Winning the Peace
Repeatedly we see Wars fought and the subsequent "peace" being at best a mess, at worse, a lead into further conflict.
The simple fact is that peace requires far more money and resources after a war than the war itself. Soldiers can win a war, but they cannot win peace, they can merely hold the ring whilst a political solution is found , or wreck the peace before a political solution is found.
One of the largest reasons for failing to gain peace is the West's, and especially America's, desire to state build by creating what is our own in a foreign place. This will almost always end in failure or frustrations.
The simple fact is that winning the peace is a pragmatic trade off between what is best and what is possible.
Key to peace is enforcement of law and order, for without this there can be no freedom. But such things require the basic building blocks of power, police, politics, and democracy (but not necessarily western democracy). Wher power is uncontrolled chaos and conflict follow.
"Peace is not the absence of war, but the presence of justice."
Thus the rule of law is king in starting to win the peace. But this is only created and then maintained by addressing all aspects of the justice system, namely:
- criminal law
- economic law
Without the rule of law there can be no proper democracy, no trust in government, no fair distribution of aid and no chance of economic growth. The peace is lost without the rule of law.
It is a simple fact that corruption and organised crime are the natural by-products of war and conflict and their dark tentacles spread from the regions of conflict to other countries near and far. This means that it is in our interest to support law and order in a region recovering from War, for without a doubt, crime from that region will spread its reach into the United Kingdom.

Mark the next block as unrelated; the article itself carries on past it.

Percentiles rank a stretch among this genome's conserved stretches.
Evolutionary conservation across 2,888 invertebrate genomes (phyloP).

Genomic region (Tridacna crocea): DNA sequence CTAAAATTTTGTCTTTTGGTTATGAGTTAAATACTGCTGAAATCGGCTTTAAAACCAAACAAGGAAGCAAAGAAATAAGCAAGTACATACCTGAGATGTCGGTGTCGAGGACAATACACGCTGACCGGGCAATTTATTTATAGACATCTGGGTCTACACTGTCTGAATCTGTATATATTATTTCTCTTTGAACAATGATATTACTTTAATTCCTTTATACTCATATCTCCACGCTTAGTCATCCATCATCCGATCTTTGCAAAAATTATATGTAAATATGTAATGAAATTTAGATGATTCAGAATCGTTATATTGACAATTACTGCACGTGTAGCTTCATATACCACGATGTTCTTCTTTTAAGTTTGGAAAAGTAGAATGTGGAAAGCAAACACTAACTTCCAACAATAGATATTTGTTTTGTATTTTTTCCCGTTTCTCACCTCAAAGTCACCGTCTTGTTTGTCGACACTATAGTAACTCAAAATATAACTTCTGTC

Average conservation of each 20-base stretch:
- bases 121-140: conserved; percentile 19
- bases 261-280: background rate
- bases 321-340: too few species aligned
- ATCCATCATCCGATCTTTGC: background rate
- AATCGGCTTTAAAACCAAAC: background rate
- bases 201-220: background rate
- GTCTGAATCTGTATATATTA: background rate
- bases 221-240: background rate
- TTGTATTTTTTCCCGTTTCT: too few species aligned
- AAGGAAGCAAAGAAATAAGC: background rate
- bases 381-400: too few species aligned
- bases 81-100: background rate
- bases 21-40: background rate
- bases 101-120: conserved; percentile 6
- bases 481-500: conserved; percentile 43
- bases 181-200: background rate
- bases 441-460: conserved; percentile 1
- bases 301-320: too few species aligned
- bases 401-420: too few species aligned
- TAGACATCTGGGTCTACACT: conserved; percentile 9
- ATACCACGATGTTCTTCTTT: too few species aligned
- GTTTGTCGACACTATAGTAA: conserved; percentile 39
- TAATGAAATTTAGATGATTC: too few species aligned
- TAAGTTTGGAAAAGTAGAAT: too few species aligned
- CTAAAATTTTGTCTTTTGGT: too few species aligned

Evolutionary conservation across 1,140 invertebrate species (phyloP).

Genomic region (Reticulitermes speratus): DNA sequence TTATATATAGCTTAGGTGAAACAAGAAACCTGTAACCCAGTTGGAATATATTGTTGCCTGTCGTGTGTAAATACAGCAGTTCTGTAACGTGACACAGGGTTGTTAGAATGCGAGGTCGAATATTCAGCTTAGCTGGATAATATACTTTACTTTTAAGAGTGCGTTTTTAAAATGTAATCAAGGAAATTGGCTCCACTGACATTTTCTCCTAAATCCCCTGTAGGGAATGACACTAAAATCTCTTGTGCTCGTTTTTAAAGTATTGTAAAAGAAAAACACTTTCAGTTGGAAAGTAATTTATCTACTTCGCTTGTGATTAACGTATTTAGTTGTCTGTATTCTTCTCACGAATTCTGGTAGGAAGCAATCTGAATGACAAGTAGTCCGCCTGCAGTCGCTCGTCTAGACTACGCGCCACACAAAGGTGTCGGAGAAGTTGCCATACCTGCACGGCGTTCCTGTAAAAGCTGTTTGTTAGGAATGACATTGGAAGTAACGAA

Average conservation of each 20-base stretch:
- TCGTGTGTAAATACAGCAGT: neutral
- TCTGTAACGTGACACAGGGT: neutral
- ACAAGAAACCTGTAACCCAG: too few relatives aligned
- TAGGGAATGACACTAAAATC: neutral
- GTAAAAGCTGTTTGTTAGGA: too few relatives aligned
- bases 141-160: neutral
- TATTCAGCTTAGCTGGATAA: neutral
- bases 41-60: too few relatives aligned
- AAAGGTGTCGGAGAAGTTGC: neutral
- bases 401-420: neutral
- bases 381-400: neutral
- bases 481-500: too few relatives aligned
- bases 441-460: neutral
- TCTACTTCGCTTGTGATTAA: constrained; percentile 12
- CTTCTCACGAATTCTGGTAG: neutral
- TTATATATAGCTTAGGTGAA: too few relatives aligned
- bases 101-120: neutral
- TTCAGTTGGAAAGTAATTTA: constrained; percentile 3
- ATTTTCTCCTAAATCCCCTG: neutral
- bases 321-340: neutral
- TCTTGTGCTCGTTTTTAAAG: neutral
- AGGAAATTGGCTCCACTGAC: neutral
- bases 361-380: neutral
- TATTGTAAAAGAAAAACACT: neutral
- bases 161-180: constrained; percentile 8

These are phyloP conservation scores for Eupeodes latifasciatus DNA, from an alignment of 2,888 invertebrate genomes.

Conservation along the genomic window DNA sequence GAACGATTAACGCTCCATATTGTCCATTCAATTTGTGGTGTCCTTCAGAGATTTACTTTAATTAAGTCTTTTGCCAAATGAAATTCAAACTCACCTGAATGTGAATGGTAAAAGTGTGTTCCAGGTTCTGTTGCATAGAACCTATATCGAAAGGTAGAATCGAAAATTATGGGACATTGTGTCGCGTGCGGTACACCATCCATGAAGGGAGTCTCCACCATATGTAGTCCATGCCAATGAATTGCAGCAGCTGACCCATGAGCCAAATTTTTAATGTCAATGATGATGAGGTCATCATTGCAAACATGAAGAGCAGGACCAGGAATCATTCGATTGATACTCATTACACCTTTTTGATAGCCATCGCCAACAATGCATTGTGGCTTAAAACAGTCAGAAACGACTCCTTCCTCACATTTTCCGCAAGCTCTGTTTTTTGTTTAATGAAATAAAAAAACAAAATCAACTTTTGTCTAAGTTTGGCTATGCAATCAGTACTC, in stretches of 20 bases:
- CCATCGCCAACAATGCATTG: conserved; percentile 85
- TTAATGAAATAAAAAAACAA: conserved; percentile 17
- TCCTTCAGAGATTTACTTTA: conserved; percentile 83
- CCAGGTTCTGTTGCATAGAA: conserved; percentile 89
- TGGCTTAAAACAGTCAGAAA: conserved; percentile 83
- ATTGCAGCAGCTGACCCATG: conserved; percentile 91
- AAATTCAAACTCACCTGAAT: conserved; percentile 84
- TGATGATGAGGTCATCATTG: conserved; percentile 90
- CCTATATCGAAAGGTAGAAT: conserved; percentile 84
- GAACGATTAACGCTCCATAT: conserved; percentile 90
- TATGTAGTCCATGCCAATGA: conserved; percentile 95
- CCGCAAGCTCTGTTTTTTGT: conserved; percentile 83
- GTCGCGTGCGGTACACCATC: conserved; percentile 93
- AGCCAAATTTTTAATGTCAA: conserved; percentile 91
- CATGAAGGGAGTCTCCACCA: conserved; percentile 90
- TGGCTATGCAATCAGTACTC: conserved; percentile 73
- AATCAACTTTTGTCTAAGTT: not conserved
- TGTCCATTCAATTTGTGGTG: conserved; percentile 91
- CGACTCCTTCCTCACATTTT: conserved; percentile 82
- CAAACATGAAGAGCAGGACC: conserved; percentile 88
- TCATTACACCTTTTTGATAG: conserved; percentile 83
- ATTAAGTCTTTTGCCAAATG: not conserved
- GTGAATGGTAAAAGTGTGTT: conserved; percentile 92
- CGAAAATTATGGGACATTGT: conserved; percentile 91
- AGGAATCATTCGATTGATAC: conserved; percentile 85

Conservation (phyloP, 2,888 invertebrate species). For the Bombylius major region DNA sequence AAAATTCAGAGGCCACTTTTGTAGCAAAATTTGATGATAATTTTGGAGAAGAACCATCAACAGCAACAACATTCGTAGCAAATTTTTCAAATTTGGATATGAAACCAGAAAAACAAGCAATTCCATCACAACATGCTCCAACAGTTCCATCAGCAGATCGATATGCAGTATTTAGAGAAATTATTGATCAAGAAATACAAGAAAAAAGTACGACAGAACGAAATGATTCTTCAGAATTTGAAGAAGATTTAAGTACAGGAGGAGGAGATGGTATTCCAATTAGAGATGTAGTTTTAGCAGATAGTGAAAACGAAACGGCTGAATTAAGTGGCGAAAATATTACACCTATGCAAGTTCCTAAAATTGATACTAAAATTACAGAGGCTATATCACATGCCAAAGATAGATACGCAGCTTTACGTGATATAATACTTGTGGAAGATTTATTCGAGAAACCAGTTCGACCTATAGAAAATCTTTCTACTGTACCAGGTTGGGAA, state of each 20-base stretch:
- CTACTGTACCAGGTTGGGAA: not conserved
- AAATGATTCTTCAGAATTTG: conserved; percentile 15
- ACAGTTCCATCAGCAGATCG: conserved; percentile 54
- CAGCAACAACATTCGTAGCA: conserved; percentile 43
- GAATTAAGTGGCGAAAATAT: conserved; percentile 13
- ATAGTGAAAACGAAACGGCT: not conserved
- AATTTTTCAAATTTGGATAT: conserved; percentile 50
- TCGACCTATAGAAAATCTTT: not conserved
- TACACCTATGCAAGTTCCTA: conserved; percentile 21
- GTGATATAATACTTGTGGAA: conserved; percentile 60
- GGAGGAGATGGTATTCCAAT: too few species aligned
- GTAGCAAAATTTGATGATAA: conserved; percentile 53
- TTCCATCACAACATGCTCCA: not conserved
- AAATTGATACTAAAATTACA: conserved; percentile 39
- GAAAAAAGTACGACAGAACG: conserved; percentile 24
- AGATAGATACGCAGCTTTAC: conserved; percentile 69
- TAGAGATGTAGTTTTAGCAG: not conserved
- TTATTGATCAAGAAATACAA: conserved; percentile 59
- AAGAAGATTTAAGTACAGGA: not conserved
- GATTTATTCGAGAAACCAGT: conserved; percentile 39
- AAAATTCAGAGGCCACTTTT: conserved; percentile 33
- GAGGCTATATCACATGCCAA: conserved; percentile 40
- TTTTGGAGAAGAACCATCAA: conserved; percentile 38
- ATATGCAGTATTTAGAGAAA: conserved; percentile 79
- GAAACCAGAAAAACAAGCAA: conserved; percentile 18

The key as peace is created is to break away from the divisions of war and this means a totally different type of leader may be required in peace time compared to war. An obvious example of this in Britain is Winston Churchill.
What is important is that stalemates are avoided as this can lead to protracted pursuit of wartime objectives through peace rather than focusing upon post war rebuilding and growth.
If an individual state fails, as we have seen in Afghanistan, it is up to the people to decide whether they want to reform themselves or not. It is also up to aid giving countries to decide not to give if that money is not being used to improve that country. But equally it is a balance for the sins of an unstable country will end up on our shores in the form of terrorism or organised crime, let alone the refugees who are the forgotten flotsam and jetsam of conflict.
I feel the great Northumbrian Gertrude Bell summed up the challenge as she helped establish the first post-War administration in Baghdad in 1918 after WW1.
"Any administration must bring to the task ......... singular integrity and diligence, combined with a just comprehension of competing claims of different classes of the population. It must also command the confidence of the people so as to secure the co-operation of public opinion, without which so complex a tangle could never be unravelled."
This identifies the most crucial battleground in winning the peace, that of public opinion, most importantly domestic public opinion and then, in this interconnected world, international public opinion.